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Adele offers heartbreak, wisdom and banter at delayed Vegas residency

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This was worth the wait - and not only for the reasons Adele might’ve foreseen.


Finally launching her long-delayed five-month residency at the Colosseum at Caesars Palace on Friday night, the superstar British singer made no attempt to slide by the memory of her shocking cancellation in January, when she announced just hours before its planned premiere that she was putting off the show indefinitely because it wasn’t ready.


“I should be giving you a standing ovation,” she told the audience through tears on Friday after fans rose to their feet to applaud the one-two punch of heavy-duty balladry - “Hello” followed by “Easy on Me” - that opened her set.


“Thank you so much for coming back to me.” Later she described bailing as “the worst feeling I’ve ever had but the best decision I’ve ever made” and said, “I do stand by it.”


If that’s because the abandoned version of the residency lacked the sense of intimacy she’s said she was after, she’s right to feel vindicated: Weekends with Adele, as this run of 32 gigs through late March is called, strikes an exquisite balance of personal storytelling and Las Vegas glitz, with stirring expressions of pure emotion amid just the right amount of stagecraft to remind you where you are.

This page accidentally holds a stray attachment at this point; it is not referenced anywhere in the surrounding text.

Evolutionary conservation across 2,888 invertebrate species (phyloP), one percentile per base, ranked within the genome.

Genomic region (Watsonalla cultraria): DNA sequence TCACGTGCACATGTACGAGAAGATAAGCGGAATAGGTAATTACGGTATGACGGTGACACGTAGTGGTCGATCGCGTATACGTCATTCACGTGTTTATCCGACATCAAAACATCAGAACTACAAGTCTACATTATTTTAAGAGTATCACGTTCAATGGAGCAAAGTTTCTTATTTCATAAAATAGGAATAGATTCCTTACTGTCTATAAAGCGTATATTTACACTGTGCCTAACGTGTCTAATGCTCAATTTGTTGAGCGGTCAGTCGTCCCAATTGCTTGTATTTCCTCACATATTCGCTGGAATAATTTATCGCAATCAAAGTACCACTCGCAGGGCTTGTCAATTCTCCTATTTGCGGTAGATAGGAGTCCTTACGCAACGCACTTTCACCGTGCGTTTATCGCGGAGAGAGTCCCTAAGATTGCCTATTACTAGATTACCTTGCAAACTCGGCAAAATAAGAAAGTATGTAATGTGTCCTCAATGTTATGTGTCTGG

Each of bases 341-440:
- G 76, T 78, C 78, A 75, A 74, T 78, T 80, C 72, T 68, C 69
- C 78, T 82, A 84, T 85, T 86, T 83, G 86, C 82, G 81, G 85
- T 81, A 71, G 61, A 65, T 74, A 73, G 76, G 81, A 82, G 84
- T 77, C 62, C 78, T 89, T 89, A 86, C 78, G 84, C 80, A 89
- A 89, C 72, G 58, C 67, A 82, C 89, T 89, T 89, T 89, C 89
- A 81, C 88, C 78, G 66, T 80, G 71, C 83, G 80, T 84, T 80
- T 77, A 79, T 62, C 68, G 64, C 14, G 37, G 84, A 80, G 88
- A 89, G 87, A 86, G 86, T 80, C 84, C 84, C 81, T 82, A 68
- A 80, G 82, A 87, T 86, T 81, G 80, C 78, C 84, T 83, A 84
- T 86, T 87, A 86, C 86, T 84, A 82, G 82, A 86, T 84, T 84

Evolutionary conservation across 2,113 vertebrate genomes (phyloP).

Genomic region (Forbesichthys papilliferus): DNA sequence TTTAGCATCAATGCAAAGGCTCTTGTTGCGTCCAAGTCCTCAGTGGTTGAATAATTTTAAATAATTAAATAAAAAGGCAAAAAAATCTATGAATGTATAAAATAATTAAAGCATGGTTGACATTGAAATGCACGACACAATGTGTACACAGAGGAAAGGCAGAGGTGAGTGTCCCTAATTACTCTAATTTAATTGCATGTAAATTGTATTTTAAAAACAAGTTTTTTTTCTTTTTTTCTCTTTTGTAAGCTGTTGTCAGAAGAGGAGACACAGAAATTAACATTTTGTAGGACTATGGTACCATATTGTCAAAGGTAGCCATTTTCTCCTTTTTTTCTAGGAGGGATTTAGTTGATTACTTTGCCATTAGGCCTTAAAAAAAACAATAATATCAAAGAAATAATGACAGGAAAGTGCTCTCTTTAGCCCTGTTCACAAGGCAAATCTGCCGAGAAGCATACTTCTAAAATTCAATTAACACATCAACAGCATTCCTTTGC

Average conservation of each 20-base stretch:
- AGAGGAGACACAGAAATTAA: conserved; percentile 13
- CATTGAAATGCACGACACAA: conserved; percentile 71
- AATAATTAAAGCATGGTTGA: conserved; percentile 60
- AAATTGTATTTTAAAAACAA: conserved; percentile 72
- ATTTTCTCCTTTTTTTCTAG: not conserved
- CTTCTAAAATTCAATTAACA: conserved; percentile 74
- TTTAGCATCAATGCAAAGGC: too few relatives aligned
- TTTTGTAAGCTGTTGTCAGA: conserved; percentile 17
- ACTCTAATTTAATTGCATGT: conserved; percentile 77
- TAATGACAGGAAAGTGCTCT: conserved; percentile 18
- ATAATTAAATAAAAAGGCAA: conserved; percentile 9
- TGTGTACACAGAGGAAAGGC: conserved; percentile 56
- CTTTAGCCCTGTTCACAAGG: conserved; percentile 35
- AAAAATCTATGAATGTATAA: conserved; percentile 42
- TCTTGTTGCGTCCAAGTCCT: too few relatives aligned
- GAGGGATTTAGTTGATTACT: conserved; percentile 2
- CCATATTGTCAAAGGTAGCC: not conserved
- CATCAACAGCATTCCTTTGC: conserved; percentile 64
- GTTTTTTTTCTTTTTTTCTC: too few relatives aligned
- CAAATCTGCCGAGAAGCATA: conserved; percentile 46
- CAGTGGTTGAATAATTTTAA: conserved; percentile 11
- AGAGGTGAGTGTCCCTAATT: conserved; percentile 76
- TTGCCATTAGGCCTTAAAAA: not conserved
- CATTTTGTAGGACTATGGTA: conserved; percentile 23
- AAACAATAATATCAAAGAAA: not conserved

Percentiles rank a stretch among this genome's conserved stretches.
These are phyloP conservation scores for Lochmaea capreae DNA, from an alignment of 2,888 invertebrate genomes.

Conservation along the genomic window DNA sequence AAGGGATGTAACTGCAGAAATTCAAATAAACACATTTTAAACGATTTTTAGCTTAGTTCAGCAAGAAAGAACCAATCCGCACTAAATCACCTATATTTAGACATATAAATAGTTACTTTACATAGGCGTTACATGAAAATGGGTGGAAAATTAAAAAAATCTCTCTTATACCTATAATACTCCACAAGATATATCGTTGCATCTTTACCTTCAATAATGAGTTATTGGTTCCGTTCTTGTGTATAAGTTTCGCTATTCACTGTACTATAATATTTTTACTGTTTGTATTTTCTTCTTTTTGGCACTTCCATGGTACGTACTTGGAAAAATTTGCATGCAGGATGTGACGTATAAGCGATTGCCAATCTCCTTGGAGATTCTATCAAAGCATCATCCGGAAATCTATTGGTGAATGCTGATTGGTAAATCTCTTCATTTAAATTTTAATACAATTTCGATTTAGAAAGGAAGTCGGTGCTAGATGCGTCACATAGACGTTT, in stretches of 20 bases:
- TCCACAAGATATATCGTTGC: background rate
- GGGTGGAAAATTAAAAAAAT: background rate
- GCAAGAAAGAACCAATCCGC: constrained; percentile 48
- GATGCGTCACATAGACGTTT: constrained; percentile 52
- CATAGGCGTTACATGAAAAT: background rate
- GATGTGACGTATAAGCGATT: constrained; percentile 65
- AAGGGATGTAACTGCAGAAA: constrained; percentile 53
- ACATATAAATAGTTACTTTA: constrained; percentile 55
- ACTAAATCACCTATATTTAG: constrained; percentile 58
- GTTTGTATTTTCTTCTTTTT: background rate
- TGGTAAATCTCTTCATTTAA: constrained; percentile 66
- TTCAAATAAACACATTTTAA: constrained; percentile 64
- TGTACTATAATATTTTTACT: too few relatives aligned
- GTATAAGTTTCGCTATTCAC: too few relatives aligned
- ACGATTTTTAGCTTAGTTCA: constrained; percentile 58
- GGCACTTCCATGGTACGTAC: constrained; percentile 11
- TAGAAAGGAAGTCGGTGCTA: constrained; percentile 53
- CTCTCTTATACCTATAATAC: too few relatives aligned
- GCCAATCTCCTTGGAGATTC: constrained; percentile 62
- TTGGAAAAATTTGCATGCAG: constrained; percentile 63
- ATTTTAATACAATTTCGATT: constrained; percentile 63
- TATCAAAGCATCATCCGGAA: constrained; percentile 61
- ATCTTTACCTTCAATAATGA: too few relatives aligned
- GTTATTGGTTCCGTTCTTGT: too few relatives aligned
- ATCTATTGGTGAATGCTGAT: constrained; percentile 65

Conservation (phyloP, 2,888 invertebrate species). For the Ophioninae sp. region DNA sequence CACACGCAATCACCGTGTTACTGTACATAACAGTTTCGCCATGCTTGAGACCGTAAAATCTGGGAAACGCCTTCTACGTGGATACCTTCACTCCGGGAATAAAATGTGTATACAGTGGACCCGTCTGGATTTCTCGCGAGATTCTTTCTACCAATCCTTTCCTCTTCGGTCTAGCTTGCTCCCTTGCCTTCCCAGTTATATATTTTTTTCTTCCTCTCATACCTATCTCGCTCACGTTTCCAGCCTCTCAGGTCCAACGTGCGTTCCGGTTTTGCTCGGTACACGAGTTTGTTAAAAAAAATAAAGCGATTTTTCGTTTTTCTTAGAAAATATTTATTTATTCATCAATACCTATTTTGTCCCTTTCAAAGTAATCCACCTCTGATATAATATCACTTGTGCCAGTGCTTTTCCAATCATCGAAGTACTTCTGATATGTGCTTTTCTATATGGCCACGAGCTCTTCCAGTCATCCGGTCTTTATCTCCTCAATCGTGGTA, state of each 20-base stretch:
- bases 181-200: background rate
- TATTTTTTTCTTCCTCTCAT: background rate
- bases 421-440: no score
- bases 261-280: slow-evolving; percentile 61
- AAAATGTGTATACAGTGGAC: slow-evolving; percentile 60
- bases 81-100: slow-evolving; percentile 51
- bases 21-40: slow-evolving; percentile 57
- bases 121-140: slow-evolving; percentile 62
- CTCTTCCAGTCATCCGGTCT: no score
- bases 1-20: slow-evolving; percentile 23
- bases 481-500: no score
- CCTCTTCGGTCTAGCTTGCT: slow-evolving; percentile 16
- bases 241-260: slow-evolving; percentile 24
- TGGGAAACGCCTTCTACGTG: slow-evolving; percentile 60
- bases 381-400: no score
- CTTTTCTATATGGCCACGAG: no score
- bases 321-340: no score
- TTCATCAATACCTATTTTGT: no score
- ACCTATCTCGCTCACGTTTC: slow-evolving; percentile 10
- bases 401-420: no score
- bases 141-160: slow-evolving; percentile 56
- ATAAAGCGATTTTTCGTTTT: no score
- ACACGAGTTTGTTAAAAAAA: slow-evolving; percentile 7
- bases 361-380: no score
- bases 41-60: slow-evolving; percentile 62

In offering the chance to savour one of the world’s biggest voices in a mid-sized theatre, the show also comes at an unexpectedly opportune moment, as pop fans are pondering the drawbacks of a gigantic stadium concert thanks to Ticketmaster’s botched roll out of passes for Taylor Swift’s 2023 tour.


(To be clear, snagging a ticket to see Adele from one of the Colosseum’s 4,100 seats presented its own challenges, not least resellers’ prices that ran more than $800 for a perch in the balcony.)


“The whole reason I wanted to play a small room was so I could be so close to you,” Adele said after she sang “When We Were Young” - sang the stuffing out of it, that is - while literally strolling through the crowd, grip-and-grinning like a politician on a rope line.